As you saw earlier, your first consideration when choosing a UPS battery backup should be its size. Still, your UPS is a significant investment on your part.
That’s why it’s worth taking a bit more time to consider additional features to ensure you get the most from your UPS investment.
Frequently Asked Questions (FAQs)
Below are a few frequently asked questions (FAQs) that you’ll find helpful in understanding UPS battery backups and their sizes:
What Is Meant By Volt-Ampere?
Volt-ampere is one of many units used to measure electrical power. It’s commonly used to measure the capacity of an uninterruptible power supply (UPS) unit and determine if it’s sufficient to protect critical devices during a blackout.
How Is UPS Capacity Calculated?
The capacity of a UPS is calculated based on its volt-ampere (VA) rating. The rating is displayed on UPS packaging and in any included printed material. The VA rating is helpful as it helps you determine whether or not a UPS model is enough to provide backup power to your devices.
How Much Power Can A UPS Store?
A UPS will store as much power as its internal batteries can hold. For example, entry-level UPS models can store enough power to run a home PC and its peripheral devices for a few minutes. However, heavy-duty industrial UPS units can also power a whole room full of servers.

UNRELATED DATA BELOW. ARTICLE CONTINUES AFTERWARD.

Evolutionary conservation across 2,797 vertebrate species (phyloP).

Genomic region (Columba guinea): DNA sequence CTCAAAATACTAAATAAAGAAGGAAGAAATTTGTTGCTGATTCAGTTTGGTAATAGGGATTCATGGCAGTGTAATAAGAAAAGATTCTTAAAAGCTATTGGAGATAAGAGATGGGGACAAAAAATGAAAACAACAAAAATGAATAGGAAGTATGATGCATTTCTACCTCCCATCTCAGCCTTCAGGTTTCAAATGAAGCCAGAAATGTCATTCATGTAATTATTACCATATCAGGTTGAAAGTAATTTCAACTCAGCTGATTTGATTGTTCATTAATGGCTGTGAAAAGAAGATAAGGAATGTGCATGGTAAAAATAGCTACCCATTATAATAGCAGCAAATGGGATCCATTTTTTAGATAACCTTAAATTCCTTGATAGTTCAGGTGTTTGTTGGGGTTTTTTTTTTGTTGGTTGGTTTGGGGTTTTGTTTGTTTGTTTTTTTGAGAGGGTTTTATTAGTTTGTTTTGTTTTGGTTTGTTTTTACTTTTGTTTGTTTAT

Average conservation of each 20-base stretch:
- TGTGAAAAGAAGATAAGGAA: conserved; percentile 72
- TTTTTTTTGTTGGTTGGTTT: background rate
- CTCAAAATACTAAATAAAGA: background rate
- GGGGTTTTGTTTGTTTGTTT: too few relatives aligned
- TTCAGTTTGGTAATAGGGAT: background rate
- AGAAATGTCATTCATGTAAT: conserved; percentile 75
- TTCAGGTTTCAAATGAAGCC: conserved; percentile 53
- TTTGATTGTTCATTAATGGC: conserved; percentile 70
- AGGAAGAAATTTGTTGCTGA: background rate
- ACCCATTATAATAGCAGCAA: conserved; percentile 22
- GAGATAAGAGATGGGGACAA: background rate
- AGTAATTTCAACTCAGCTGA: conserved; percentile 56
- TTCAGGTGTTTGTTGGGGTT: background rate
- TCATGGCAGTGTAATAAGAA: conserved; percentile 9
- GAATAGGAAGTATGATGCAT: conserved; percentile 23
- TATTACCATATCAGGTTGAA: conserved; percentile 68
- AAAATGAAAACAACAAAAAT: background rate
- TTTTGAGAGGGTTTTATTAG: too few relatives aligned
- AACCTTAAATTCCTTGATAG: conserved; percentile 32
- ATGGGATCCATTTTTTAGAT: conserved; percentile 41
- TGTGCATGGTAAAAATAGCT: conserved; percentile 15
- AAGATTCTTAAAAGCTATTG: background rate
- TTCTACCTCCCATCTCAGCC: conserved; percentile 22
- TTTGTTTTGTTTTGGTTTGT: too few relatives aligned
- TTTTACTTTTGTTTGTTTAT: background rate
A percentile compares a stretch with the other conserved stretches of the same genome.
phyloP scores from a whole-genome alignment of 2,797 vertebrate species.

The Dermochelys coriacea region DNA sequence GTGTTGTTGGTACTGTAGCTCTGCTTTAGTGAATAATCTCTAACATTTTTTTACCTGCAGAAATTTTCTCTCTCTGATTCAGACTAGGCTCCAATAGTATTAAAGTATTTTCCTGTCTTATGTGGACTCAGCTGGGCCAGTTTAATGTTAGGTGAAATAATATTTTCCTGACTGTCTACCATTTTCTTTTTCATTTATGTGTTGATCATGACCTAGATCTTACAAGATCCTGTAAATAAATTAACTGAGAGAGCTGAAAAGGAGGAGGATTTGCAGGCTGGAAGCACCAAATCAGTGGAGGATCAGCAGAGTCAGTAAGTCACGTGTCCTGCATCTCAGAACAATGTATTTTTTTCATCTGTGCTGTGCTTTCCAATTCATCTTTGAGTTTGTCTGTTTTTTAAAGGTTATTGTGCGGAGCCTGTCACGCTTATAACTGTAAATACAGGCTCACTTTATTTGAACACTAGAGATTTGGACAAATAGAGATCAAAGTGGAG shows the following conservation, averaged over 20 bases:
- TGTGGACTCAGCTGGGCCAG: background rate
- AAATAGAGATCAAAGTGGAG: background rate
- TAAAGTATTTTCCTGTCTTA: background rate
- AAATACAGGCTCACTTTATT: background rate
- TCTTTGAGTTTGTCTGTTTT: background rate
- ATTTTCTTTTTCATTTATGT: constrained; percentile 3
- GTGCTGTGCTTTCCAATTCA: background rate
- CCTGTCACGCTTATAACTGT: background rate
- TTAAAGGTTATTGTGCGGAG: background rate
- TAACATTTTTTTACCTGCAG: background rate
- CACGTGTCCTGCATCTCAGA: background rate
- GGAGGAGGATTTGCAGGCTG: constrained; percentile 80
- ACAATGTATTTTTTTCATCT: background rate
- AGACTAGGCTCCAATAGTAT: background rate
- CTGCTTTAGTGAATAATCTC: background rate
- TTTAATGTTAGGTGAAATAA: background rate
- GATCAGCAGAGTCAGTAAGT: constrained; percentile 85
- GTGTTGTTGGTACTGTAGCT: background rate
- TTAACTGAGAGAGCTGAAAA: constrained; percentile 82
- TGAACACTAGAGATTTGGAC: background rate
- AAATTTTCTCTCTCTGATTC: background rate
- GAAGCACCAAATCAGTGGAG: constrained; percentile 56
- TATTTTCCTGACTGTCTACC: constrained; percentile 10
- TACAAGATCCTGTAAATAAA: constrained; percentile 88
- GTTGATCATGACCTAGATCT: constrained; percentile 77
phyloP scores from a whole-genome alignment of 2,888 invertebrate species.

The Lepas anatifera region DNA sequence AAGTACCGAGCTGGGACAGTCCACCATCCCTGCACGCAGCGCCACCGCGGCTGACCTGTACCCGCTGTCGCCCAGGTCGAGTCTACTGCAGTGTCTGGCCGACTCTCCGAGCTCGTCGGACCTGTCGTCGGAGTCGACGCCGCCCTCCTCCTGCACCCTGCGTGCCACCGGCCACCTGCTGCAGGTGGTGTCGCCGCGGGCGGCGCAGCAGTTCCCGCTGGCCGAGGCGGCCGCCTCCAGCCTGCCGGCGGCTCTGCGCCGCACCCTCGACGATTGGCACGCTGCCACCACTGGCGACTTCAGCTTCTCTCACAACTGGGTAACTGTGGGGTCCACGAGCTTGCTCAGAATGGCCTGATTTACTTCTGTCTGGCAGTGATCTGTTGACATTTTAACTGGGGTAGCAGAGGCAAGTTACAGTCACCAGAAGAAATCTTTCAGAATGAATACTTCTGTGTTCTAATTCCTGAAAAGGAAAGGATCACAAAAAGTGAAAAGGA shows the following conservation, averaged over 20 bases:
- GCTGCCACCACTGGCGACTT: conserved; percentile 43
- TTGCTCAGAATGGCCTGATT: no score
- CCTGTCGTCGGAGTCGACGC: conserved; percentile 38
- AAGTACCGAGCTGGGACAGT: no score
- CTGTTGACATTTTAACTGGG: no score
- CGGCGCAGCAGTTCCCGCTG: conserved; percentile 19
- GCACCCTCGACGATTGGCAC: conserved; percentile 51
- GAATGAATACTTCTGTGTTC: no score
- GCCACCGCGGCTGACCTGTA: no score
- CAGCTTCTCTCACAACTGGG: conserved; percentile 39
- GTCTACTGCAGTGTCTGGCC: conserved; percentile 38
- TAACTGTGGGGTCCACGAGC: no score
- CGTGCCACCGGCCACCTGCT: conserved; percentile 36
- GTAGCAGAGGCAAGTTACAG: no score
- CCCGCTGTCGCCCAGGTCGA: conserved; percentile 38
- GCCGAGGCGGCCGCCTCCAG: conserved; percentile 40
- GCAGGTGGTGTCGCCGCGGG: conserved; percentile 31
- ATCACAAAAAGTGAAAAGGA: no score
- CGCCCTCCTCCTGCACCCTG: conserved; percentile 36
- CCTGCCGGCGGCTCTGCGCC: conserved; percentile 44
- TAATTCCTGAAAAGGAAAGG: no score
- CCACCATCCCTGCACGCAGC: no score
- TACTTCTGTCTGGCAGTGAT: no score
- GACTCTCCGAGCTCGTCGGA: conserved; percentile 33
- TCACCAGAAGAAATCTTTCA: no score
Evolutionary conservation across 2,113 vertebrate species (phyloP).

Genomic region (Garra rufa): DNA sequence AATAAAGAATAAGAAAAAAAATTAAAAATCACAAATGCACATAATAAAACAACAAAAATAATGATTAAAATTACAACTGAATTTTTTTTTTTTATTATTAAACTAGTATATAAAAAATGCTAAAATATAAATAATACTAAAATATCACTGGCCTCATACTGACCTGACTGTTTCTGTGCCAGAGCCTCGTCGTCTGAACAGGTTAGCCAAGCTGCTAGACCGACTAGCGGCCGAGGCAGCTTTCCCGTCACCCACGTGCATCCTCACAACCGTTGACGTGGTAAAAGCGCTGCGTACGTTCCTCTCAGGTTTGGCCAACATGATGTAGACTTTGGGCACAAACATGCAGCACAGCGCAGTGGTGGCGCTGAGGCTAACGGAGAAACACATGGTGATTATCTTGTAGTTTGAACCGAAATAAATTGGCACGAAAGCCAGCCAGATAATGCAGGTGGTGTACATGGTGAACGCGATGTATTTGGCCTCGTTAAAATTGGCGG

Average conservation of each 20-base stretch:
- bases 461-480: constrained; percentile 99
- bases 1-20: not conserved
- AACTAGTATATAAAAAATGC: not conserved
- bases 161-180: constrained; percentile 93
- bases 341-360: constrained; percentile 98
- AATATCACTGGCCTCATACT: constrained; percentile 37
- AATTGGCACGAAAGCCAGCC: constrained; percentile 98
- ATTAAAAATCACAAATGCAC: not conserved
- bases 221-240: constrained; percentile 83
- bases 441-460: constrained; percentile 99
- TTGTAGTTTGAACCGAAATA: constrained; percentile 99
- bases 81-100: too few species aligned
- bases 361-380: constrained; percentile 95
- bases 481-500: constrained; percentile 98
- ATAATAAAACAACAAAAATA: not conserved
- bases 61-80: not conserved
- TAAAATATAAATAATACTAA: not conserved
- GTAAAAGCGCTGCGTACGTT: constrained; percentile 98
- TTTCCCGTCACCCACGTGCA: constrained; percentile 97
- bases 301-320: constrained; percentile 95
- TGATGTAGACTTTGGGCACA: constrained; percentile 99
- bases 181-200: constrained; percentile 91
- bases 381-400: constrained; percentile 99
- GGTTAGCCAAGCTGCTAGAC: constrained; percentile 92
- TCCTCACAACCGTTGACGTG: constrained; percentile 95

How Long Does A UPS Last Without Power?
Two factors determine how long a UPS lasts without incoming power. Firstly, its battery capacity. A model with a higher battery capacity can continue discharging power for much longer. Secondly, the number of devices draining energy from the UPS. The more power-hungry devices are plugged into the UPS, the shorter the UPS will last without power.
How Many Devices Can A UPS Support?
The number of devices a UPS can support depends on how many power outlets it has. Some models will have more outlets than others, despite having the same battery capacity. Remember: the more devices you plug into a UPS, the less runtime it’ll have during a blackout.